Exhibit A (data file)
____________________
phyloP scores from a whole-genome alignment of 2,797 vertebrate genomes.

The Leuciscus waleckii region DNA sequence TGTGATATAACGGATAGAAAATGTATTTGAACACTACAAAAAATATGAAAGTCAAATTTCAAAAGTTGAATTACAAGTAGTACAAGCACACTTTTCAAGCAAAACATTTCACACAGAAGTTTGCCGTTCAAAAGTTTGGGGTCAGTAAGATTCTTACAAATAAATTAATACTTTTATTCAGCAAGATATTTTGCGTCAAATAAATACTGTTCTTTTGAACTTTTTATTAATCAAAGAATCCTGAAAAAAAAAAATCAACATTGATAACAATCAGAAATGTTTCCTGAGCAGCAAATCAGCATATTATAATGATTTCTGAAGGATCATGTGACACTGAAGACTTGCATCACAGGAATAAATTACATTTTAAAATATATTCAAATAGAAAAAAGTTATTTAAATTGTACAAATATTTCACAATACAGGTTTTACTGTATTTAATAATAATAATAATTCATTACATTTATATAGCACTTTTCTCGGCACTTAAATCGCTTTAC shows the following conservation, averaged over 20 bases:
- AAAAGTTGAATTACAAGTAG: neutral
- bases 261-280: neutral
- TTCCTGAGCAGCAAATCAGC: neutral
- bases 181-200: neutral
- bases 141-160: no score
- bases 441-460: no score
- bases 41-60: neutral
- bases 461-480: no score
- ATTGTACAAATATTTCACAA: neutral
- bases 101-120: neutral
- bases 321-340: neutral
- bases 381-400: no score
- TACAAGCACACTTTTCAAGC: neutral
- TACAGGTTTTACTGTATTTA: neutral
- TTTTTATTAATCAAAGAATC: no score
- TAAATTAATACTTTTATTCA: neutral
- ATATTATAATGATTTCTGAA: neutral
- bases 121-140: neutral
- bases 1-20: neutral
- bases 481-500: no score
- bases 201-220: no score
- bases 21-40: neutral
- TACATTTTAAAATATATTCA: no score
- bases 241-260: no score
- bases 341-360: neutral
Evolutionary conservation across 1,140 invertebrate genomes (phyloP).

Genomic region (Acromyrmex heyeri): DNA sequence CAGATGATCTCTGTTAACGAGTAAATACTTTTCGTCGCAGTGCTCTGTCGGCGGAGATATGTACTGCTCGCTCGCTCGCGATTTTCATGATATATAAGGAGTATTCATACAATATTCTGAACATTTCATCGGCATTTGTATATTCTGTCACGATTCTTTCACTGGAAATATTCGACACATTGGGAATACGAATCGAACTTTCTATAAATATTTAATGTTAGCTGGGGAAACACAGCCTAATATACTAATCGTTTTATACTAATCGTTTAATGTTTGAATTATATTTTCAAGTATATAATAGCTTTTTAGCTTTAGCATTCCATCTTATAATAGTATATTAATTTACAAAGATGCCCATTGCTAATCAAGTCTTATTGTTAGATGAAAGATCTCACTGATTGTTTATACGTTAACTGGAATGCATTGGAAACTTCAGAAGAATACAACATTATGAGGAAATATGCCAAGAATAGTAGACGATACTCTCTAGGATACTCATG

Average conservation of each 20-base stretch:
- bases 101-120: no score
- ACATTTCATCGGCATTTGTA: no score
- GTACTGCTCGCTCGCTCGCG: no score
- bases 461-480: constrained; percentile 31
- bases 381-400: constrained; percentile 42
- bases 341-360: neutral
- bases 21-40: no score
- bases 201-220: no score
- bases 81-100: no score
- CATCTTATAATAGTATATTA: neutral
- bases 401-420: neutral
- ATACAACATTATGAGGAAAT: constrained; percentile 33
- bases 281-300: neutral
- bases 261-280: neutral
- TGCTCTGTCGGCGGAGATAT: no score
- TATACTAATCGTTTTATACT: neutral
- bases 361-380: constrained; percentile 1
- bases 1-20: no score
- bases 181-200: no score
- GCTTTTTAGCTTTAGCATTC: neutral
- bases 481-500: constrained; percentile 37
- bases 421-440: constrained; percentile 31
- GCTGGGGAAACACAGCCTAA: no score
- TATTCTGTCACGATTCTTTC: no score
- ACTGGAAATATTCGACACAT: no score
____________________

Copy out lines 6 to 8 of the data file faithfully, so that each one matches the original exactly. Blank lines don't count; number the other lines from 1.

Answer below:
- bases 181-200: neutral
- bases 141-160: no score
- bases 441-460: no score